Wealthy Patrons: Be Careful How You Name Your Schools

Joseph H. and Carol F. Reich, wealthy donors for the Beginning with Children charter school in Brooklyn, gave an ultimatum to the board regarding restructuring that resulted in resignations. If the New York Times quoted him accurately, Reich is disappointed with the “above average” results the students are achieving: “‘It’s above average,’ said Mr. Reich, 72, ‘but considering the effort and the capability and the resources, we don’t feel we’re getting the best we can.’” Does Reich have an ROI formula for measuring expected results for the school’s students?

Times writer David M. Herszenhorm works to analyze the situation: “And for those lucky to have such benefactors, the situation raises core questions: Who ultimately controls charter schools, which are financed by taxpayers but often rely heavily on charitable donations? Do the schools, which operate outside the control of the local school district, answer to parents, or to their wealthy founders?” But for all that thinking, everyone seems to have overlooked the obvious: a school begins with children.

How would Mr. and Mrs. Reich quantify how much is the most acceptable or is the least acceptable or what is even an acceptable return on their investment from Child X or Child Y? This is not just the Reich’s dilemma but the dilemma of anyone who educates. How will the success of a program be defined and how will it be measured?

Yet, what about an even more difficult variable to quantify: How much does success of educational programs lie with the individuals – in this case the children – who are being educated?

Again, the Times: “In an interview, Mr. and Mrs. Reich said they were committed to their original promise of providing children with an education that would lead to success in college and in life. ‘We promised to build them a model education program that would lay the groundwork for their future,’ said Mr. Reich, a retired investment banker. ‘This didn’t come from nowhere. We were really worried that the school wasn’t delivering.’” This seems to imply that Reich does have a good idea of what is needed for the future.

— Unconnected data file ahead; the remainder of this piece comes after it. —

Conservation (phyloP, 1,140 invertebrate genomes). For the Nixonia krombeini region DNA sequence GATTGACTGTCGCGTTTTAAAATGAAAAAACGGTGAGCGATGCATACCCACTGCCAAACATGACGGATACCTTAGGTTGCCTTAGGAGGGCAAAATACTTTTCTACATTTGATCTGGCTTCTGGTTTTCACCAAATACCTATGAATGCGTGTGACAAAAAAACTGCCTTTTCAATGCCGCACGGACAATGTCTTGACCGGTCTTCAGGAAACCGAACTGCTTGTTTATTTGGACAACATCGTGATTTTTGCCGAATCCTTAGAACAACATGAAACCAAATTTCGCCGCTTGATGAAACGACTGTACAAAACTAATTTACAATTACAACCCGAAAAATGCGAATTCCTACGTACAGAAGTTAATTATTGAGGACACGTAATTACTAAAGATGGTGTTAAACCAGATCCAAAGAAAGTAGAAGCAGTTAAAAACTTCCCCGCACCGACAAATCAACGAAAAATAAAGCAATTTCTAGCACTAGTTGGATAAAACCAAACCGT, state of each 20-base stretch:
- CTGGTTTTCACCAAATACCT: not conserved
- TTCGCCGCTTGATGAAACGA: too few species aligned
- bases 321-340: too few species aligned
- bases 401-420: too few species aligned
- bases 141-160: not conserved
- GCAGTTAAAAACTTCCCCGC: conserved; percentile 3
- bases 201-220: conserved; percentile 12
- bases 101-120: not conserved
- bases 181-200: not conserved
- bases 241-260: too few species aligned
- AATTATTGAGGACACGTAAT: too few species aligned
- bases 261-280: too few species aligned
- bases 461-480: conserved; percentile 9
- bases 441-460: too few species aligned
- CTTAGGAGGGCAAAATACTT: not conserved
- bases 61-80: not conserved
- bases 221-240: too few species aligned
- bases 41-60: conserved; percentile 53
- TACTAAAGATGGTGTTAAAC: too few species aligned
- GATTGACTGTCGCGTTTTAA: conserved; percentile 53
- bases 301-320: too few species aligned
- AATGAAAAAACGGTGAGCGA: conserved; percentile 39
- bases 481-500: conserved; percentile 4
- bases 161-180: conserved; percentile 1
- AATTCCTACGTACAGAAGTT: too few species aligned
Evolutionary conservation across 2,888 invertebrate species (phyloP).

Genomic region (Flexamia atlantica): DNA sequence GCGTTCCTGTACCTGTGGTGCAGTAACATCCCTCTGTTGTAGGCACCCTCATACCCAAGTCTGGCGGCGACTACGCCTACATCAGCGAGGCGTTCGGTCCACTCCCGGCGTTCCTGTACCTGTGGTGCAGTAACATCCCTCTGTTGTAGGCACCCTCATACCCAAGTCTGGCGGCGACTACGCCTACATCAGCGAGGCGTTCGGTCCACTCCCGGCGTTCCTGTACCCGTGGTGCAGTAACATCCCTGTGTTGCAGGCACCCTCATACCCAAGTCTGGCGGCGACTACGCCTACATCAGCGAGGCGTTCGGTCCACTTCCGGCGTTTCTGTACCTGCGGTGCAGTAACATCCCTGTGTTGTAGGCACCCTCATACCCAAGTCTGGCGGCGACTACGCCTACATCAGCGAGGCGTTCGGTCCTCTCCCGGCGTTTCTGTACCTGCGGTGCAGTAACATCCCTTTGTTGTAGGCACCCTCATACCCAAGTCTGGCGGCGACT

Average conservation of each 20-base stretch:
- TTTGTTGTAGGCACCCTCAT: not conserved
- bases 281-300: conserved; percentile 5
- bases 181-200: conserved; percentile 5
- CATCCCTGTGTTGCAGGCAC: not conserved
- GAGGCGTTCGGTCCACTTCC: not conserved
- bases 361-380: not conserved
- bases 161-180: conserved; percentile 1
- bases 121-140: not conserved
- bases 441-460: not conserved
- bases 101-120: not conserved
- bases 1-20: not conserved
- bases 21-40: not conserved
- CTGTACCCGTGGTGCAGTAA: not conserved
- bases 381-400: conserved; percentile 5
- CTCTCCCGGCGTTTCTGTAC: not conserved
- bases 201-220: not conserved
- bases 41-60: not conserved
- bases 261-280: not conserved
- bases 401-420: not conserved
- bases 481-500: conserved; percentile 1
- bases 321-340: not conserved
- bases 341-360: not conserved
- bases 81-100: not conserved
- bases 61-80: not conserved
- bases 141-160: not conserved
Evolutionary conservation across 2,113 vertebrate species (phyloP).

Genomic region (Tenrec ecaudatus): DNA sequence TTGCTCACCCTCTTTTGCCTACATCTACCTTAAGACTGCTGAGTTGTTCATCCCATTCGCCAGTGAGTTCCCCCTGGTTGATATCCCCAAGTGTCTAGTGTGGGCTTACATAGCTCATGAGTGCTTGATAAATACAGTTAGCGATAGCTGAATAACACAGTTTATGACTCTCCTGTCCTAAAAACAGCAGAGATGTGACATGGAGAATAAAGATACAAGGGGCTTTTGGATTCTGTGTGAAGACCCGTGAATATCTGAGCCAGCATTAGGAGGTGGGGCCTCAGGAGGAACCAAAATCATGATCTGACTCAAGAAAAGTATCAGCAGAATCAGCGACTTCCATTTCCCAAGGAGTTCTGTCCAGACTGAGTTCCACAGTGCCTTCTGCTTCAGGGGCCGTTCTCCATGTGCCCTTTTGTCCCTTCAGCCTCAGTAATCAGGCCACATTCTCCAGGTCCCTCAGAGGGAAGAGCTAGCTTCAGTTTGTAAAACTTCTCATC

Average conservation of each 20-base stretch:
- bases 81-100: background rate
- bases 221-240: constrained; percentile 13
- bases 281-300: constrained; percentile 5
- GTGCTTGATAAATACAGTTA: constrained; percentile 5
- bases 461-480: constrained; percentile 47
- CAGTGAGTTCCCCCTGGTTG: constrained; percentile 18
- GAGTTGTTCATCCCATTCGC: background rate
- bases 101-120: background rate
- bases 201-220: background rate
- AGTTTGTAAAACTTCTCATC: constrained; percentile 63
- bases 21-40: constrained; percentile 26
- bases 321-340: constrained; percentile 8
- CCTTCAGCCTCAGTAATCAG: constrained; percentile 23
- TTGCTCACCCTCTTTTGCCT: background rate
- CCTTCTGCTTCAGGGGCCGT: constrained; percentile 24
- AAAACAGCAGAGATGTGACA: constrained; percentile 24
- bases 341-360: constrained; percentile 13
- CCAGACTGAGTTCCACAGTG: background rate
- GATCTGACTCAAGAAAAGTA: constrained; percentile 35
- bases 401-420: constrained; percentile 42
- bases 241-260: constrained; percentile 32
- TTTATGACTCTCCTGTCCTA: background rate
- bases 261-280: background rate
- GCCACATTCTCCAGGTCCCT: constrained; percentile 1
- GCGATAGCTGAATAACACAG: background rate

Since the school opened in 1992, I wonder if they have statistics on how students who came through the school performed in college or on the job. Knowing these numbers would have made the story and argument much more interesting and much more meaningful: begin with the children and tell us how they are doing now.

I would be the first to agree that students don’t necessarily know what they need, but they can tell us if they are not getting what they need when they move on to the next stage in life. I would like to see Beginning with Children add some of its graduates to its board so they can give feedback on how the education they received there is serving them in life. When Herszenhorm was listing stakeholders, he mentioned taxpayers and parents and wealthy founders. He should begin the list with the children.


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